The overall operation was led by Lieutenant Colonel Robert Laycock. Lt. Col. Geoffrey Keyes—who had been present throughout the planning stage—selected the most hazardous task for himself: the assault on Rommel′s headquarters.

The raid[edit]

Submarine HMS Torbay

On 10 November, two submarines left Alexandria. HMS Torbay carried Keyes, Captain Robin Campbell, Lieutenant Roy Cooke, and 25 men, while HMS Talisman transported Laycock, Capt. Glennie, Lt. Sutherland, and 25 men. On the night of 14/15 November 1941, Keyes′ detachment landed on the beach of Khashm al-Kalb ('The Dog's Nose'),[3] vectored in by a couple of two-man SBS (Special Boat Section) teams, in folbots (folding canoes). The beach lay near a place known as Hamama, some 250 mi (400 km) behind enemy lines. Once ashore, they made contact with Capt. John Haselden, inserted earlier by the Long Range Desert Group for reconnaissance.[4] The weather deteriorated and Laycock's group had a much more difficult time getting ashore. Only Laycock and seven men made it;[4] the rest were stranded on Talisman. Thus, with only 34 of the 59 men available,[4] a change of plan was required. Instead of four detachments attacking separate targets, there would only be three. Laycock remained at the rendezvous point with three men to secure the beach. Keyes led his detachment, totalling 25 men, for the attack on Rommel′s supposed headquarters, while Lt. Cooke took six men to destroy the communications facilities near Cyrene. Haselden's detachment successfully completed its mission and were picked up by LRDG.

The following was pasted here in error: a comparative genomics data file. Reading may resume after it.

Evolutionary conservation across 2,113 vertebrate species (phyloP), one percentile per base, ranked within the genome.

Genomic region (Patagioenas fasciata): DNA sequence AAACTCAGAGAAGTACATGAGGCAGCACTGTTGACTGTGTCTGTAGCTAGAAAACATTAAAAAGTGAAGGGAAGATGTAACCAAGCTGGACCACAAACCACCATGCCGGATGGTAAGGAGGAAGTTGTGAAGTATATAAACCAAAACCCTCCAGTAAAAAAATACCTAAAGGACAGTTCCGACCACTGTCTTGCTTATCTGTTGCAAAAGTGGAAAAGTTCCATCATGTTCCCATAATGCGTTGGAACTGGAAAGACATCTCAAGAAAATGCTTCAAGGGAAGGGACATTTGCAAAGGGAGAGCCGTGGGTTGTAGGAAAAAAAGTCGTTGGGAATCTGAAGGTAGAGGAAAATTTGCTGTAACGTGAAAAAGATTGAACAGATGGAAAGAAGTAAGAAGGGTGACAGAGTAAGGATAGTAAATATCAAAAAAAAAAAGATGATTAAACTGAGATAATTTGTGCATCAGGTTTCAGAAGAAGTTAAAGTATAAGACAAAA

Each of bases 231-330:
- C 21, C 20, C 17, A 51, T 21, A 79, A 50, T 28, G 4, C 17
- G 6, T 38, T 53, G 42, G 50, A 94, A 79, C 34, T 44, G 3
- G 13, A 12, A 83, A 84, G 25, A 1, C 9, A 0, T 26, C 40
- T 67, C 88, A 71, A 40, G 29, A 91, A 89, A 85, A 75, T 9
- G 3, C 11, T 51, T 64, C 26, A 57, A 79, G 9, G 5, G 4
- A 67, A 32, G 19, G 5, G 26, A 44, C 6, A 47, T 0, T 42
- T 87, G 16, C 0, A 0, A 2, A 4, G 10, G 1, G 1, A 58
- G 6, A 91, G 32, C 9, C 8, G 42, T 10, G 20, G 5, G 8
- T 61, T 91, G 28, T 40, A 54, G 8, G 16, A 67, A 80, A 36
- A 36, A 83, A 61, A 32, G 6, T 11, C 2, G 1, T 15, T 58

Shortly before first light, Keyes′ men moved to a wadi, where they sheltered during daylight. After dark on the second night, the detachment moved off, but their Arab guide refused to accompany the party in the deteriorating weather. Keyes then led his men up a 1,800 ft (550 m) climb followed by an approach march of 18 mi (29 km) in pitch darkness and torrential rain. Hiding in a cave during daylight, the detachment advanced to within a few hundred yards of the objective by 22:00 on the third night.

At 23:59, Keyes led his party past sentries and other defences up to the house. Unable to find an open window or door, Keyes took advantage of Campbell′s excellent German by having him pound on the front door and demand entrance. They set upon the sentry who opened the door, and Campbell shot him. It is possible that Keyes himself was wounded in this scuffle.[3] The official version is that Keyes opened the door to a nearby room, found Germans inside, and closed it again abruptly. He then reopened it to hurl in a grenade and was shot by one of the enemy. Only a single round was fired by the Germans during the raid on the HQ.[3]